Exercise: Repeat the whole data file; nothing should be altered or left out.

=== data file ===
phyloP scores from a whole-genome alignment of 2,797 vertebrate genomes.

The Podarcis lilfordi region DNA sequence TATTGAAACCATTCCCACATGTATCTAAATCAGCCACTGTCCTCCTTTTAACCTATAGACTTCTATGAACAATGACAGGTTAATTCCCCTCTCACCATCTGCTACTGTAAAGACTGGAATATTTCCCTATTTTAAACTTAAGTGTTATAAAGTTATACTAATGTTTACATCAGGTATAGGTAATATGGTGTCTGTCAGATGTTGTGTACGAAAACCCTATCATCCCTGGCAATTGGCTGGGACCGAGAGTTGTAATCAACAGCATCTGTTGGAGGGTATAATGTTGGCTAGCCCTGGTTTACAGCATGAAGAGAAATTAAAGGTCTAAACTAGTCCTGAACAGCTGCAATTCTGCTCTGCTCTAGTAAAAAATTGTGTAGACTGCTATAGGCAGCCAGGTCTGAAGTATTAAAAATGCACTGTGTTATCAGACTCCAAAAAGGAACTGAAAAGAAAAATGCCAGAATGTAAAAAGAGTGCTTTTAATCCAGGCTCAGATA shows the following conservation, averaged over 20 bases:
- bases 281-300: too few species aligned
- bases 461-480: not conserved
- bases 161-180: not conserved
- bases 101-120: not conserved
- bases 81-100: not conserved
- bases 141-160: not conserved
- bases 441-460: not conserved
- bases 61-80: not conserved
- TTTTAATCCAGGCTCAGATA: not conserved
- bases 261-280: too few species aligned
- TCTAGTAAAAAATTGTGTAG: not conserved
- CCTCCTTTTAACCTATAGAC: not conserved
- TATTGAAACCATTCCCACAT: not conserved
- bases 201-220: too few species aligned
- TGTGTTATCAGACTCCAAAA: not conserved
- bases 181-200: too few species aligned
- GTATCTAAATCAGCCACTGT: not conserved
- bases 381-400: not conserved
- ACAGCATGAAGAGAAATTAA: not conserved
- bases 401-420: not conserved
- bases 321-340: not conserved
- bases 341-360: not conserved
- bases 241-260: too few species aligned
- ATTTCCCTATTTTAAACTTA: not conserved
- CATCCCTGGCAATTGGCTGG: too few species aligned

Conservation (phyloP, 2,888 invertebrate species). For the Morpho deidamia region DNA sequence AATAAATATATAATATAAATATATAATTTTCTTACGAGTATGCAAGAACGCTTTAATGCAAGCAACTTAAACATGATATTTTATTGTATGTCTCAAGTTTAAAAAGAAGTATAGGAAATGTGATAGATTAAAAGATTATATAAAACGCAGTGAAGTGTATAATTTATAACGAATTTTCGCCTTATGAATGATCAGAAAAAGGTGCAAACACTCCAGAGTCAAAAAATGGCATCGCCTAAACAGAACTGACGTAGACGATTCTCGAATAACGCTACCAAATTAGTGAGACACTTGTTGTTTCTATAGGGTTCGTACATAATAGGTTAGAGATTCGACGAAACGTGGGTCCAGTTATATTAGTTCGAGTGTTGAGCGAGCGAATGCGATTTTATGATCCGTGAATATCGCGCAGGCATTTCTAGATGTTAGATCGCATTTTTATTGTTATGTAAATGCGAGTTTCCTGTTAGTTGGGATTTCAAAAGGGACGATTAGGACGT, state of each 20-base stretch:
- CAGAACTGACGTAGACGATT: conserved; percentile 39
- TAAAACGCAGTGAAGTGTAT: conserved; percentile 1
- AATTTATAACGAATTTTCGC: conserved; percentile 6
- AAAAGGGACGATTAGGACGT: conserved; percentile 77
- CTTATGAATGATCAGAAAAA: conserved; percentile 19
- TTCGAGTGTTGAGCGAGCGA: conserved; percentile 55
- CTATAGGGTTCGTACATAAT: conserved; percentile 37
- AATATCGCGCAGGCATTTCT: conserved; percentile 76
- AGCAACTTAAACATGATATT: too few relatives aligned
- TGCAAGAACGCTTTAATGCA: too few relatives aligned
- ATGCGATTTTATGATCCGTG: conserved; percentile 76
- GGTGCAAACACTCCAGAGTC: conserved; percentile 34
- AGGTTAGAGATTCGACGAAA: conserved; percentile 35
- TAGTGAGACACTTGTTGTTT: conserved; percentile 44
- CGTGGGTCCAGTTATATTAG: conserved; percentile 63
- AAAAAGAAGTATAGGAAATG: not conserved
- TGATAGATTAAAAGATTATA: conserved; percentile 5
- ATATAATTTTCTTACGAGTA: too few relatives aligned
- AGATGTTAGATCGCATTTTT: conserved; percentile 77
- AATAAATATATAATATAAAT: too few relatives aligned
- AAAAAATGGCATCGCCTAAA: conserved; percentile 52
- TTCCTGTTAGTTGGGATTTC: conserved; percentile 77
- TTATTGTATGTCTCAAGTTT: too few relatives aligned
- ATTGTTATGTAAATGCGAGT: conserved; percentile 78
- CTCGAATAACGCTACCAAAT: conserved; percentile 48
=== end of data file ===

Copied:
phyloP scores from a whole-genome alignment of 2,797 vertebrate genomes.

The Podarcis lilfordi region DNA sequence TATTGAAACCATTCCCACATGTATCTAAATCAGCCACTGTCCTCCTTTTAACCTATAGACTTCTATGAACAATGACAGGTTAATTCCCCTCTCACCATCTGCTACTGTAAAGACTGGAATATTTCCCTATTTTAAACTTAAGTGTTATAAAGTTATACTAATGTTTACATCAGGTATAGGTAATATGGTGTCTGTCAGATGTTGTGTACGAAAACCCTATCATCCCTGGCAATTGGCTGGGACCGAGAGTTGTAATCAACAGCATCTGTTGGAGGGTATAATGTTGGCTAGCCCTGGTTTACAGCATGAAGAGAAATTAAAGGTCTAAACTAGTCCTGAACAGCTGCAATTCTGCTCTGCTCTAGTAAAAAATTGTGTAGACTGCTATAGGCAGCCAGGTCTGAAGTATTAAAAATGCACTGTGTTATCAGACTCCAAAAAGGAACTGAAAAGAAAAATGCCAGAATGTAAAAAGAGTGCTTTTAATCCAGGCTCAGATA shows the following conservation, averaged over 20 bases:
- bases 281-300: too few species aligned
- bases 461-480: not conserved
- bases 161-180: not conserved
- bases 101-120: not conserved
- bases 81-100: not conserved
- bases 141-160: not conserved
- bases 441-460: not conserved
- bases 61-80: not conserved
- TTTTAATCCAGGCTCAGATA: not conserved
- bases 261-280: too few species aligned
- TCTAGTAAAAAATTGTGTAG: not conserved
- CCTCCTTTTAACCTATAGAC: not conserved
- TATTGAAACCATTCCCACAT: not conserved
- bases 201-220: too few species aligned
- TGTGTTATCAGACTCCAAAA: not conserved
- bases 181-200: too few species aligned
- GTATCTAAATCAGCCACTGT: not conserved
- bases 381-400: not conserved
- ACAGCATGAAGAGAAATTAA: not conserved
- bases 401-420: not conserved
- bases 321-340: not conserved
- bases 341-360: not conserved
- bases 241-260: too few species aligned
- ATTTCCCTATTTTAAACTTA: not conserved
- CATCCCTGGCAATTGGCTGG: too few species aligned

Conservation (phyloP, 2,888 invertebrate species). For the Morpho deidamia region DNA sequence AATAAATATATAATATAAATATATAATTTTCTTACGAGTATGCAAGAACGCTTTAATGCAAGCAACTTAAACATGATATTTTATTGTATGTCTCAAGTTTAAAAAGAAGTATAGGAAATGTGATAGATTAAAAGATTATATAAAACGCAGTGAAGTGTATAATTTATAACGAATTTTCGCCTTATGAATGATCAGAAAAAGGTGCAAACACTCCAGAGTCAAAAAATGGCATCGCCTAAACAGAACTGACGTAGACGATTCTCGAATAACGCTACCAAATTAGTGAGACACTTGTTGTTTCTATAGGGTTCGTACATAATAGGTTAGAGATTCGACGAAACGTGGGTCCAGTTATATTAGTTCGAGTGTTGAGCGAGCGAATGCGATTTTATGATCCGTGAATATCGCGCAGGCATTTCTAGATGTTAGATCGCATTTTTATTGTTATGTAAATGCGAGTTTCCTGTTAGTTGGGATTTCAAAAGGGACGATTAGGACGT, state of each 20-base stretch:
- CAGAACTGACGTAGACGATT: conserved; percentile 39
- TAAAACGCAGTGAAGTGTAT: conserved; percentile 1
- AATTTATAACGAATTTTCGC: conserved; percentile 6
- AAAAGGGACGATTAGGACGT: conserved; percentile 77
- CTTATGAATGATCAGAAAAA: conserved; percentile 19
- TTCGAGTGTTGAGCGAGCGA: conserved; percentile 55
- CTATAGGGTTCGTACATAAT: conserved; percentile 37
- AATATCGCGCAGGCATTTCT: conserved; percentile 76
- AGCAACTTAAACATGATATT: too few relatives aligned
- TGCAAGAACGCTTTAATGCA: too few relatives aligned
- ATGCGATTTTATGATCCGTG: conserved; percentile 76
- GGTGCAAACACTCCAGAGTC: conserved; percentile 34
- AGGTTAGAGATTCGACGAAA: conserved; percentile 35
- TAGTGAGACACTTGTTGTTT: conserved; percentile 44
- CGTGGGTCCAGTTATATTAG: conserved; percentile 63
- AAAAAGAAGTATAGGAAATG: not conserved
- TGATAGATTAAAAGATTATA: conserved; percentile 5
- ATATAATTTTCTTACGAGTA: too few relatives aligned
- AGATGTTAGATCGCATTTTT: conserved; percentile 77
- AATAAATATATAATATAAAT: too few relatives aligned
- AAAAAATGGCATCGCCTAAA: conserved; percentile 52
- TTCCTGTTAGTTGGGATTTC: conserved; percentile 77
- TTATTGTATGTCTCAAGTTT: too few relatives aligned
- ATTGTTATGTAAATGCGAGT: conserved; percentile 78
- CTCGAATAACGCTACCAAAT: conserved; percentile 48